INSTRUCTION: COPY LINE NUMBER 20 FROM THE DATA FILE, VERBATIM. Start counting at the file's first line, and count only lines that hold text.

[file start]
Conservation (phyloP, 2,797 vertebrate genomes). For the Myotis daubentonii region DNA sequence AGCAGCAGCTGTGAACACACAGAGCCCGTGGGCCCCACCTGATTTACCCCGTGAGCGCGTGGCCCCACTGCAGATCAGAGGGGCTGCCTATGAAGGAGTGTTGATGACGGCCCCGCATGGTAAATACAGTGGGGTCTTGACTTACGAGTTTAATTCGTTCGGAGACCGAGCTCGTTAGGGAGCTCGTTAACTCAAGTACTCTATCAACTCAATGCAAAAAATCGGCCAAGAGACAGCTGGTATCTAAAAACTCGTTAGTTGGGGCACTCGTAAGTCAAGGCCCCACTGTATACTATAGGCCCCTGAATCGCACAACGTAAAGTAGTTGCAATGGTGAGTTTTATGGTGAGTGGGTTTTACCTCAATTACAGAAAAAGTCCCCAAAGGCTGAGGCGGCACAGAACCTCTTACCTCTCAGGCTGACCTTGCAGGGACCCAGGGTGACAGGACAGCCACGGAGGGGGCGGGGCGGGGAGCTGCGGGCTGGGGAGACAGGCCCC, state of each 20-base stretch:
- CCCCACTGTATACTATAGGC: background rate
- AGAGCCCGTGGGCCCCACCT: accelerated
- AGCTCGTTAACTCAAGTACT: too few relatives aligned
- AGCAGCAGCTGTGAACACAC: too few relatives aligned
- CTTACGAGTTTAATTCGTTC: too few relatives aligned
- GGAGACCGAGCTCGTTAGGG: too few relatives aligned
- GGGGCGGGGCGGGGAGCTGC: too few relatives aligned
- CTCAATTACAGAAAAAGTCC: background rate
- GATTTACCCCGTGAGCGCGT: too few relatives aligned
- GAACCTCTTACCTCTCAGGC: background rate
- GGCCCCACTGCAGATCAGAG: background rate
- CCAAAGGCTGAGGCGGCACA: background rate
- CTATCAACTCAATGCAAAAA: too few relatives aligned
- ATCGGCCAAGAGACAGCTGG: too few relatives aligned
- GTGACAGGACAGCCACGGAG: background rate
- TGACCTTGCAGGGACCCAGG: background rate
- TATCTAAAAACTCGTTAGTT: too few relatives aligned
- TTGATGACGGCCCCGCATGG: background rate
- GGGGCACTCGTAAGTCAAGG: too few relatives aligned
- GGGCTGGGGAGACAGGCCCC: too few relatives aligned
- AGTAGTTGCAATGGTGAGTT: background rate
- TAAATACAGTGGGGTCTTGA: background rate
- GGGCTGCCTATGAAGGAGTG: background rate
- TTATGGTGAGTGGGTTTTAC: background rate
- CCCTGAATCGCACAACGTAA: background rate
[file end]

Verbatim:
- GGGGCACTCGTAAGTCAAGG: too few relatives aligned